I want the pressure sensors to cover quite a lot of floorspace therefore I’m looking for guides to make my own. Pressure sensors we looked at in class were tiny, relatively costly, and hey it would probably be a whole lot cooler if I could make my own, right? So I talked to Steve and since I’m not going to be tracking where people are walking he suggested I make the simpler one (second link) …and when I say suggested I make it he told me to go and get aluminium foil and fibreglass mesh…we (more so he) literally made it in 5 seconds. The switch (two floor pads touching) actived an LED and that is where I’m at right now. The only issue at this point is the switch getting stuck – turning on and staying on or not turning on at all. I’ve tried to resolve this by putting another layer of fibre mesh on one side of the flooring pads…this however didn’t work as the switch wouldn’t turn on at all. I think I should just risk it getting stuck rather than having it not work at all. Here are some pictures of what I’ve got so far.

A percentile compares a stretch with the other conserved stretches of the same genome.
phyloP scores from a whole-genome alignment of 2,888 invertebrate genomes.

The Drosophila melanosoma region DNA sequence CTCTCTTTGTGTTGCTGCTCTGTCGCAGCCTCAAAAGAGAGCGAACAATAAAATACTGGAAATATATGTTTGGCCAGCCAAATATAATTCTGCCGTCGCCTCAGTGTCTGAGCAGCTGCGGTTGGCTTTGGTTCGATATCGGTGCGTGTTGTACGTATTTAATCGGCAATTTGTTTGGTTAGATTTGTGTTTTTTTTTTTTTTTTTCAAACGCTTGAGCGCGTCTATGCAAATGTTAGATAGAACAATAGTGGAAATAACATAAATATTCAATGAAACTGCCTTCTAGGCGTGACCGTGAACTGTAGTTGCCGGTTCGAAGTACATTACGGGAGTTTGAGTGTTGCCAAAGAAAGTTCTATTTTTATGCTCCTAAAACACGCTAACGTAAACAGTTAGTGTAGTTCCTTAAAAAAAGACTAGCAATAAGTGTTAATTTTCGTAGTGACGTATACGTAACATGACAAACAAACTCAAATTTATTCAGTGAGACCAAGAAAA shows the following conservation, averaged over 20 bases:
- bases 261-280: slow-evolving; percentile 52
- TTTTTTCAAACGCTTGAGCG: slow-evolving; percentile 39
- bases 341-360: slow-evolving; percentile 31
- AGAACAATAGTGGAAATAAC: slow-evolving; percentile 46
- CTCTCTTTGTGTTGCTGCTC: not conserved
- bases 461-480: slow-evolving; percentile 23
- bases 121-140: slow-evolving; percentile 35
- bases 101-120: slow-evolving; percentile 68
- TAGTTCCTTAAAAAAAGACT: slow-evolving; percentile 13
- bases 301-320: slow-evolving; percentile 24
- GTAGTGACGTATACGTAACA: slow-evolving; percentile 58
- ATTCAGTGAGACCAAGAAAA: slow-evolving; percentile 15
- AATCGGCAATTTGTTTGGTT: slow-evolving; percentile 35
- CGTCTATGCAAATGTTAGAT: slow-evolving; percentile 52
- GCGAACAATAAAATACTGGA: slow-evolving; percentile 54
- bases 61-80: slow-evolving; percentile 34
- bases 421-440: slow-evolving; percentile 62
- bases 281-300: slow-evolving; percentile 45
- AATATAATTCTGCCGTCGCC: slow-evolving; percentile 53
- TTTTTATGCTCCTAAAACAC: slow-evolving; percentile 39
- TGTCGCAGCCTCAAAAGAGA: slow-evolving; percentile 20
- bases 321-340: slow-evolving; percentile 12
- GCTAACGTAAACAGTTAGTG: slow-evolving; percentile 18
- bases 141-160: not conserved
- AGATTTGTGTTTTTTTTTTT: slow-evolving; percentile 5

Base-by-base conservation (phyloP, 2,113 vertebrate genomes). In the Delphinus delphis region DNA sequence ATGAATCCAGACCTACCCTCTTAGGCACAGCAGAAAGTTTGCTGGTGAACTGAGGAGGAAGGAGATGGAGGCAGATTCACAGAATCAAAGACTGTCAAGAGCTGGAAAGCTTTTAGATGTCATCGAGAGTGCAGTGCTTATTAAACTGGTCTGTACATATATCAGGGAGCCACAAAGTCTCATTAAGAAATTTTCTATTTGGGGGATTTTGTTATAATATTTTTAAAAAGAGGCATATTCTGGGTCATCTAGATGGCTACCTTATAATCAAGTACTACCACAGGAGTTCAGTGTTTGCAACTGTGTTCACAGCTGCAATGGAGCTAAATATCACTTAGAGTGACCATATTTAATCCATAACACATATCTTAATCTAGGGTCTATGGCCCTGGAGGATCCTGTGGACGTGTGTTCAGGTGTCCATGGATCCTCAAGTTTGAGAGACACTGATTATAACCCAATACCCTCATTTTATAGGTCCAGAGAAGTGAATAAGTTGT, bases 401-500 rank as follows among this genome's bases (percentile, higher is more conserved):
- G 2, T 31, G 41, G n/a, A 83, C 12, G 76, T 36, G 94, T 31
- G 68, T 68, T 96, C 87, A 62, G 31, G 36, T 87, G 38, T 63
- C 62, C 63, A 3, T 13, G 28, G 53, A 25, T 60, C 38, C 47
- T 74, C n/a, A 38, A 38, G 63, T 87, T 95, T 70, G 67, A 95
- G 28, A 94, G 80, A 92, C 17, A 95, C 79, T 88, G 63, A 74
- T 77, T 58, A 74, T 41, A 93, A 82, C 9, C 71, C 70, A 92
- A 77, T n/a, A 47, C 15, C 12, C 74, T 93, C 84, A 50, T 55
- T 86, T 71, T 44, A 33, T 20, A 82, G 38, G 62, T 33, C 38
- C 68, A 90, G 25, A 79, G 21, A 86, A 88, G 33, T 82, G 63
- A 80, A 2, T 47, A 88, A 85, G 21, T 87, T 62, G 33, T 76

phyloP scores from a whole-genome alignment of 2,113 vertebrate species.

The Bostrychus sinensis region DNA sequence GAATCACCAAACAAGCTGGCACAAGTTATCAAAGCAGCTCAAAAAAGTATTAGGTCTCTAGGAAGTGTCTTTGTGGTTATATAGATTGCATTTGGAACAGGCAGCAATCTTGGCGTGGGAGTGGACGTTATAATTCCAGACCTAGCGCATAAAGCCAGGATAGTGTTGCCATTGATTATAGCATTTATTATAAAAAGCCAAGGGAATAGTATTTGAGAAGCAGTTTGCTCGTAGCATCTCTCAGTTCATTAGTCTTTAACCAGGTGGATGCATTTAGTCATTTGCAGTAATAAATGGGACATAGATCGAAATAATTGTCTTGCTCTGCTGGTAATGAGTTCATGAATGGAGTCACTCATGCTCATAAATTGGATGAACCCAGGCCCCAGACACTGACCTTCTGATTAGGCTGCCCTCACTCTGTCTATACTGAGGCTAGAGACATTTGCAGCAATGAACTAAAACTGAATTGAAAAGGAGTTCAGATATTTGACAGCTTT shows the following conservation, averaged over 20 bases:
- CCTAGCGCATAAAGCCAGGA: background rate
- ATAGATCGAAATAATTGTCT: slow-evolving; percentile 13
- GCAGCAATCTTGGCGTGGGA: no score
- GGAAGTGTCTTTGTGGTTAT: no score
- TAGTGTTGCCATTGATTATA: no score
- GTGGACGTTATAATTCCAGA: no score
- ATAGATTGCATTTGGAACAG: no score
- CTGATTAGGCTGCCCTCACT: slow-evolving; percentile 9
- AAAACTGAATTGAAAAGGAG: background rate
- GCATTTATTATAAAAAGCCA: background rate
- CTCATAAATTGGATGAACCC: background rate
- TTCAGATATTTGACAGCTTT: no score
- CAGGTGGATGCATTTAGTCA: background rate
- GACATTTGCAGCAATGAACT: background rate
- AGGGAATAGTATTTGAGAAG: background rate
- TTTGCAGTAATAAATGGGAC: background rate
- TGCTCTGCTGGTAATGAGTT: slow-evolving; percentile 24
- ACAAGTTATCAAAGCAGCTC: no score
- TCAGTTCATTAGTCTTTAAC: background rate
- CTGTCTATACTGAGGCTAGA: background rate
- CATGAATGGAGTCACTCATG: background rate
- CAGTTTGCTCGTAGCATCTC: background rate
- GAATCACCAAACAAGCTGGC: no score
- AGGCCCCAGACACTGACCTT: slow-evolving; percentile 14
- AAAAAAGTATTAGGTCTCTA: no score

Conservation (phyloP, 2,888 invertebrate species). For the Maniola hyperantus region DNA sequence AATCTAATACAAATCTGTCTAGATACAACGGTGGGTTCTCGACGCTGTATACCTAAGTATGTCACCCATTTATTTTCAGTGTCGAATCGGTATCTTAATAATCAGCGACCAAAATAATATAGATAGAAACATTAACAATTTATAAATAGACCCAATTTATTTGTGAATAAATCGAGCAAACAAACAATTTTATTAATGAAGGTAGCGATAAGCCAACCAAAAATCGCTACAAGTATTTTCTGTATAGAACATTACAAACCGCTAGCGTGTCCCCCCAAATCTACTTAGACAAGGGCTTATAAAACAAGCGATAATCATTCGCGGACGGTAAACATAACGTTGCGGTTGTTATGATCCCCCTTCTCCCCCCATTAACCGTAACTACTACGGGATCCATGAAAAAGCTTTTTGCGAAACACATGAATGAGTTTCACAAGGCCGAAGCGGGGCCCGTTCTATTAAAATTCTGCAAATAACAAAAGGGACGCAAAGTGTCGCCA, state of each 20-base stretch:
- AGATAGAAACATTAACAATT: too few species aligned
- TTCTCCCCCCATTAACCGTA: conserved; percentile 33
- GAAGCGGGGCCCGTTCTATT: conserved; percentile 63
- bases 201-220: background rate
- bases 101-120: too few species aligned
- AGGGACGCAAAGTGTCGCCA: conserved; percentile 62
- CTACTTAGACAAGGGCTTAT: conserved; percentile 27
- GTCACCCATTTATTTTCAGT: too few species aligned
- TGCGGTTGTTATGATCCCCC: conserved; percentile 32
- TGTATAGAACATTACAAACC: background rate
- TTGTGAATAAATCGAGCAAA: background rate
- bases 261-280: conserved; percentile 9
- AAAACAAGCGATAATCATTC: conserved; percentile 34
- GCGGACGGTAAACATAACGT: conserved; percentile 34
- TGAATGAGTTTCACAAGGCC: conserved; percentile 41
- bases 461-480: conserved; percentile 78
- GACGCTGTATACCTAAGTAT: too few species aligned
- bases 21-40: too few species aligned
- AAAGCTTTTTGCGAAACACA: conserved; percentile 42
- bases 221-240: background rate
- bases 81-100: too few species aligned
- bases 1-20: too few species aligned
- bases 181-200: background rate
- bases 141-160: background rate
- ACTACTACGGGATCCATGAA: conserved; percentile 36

I had my meeting with Steve this afternoon to discuss my final project for his class. At first I was worried he wouldn’t understand my ideas or maybe even think I’m heading in the wrong direction with it, but he was definitely on the same page! Steve gave me some great ideas and a possible title for my work (see post title), he also showed me Electronic Life Forms which relate to my project in that I’m trying to make something that immitates nature. This weekend I’m going to Activ Surplus to buy some pager motors (as recommended by Steve) then bring them into class on Tuesday, I’ve seen videos of Bristle Bots so I think for fun I’ll make one of those. The pager motors will hopefully be mounted on the wall in a rectangle and will be activated by a sensor. Now I’ll I need to do is decide which type of Sensor I’ll use, its between a pressure senor in the floor or using photocells to manipulate my piece with light/shadows.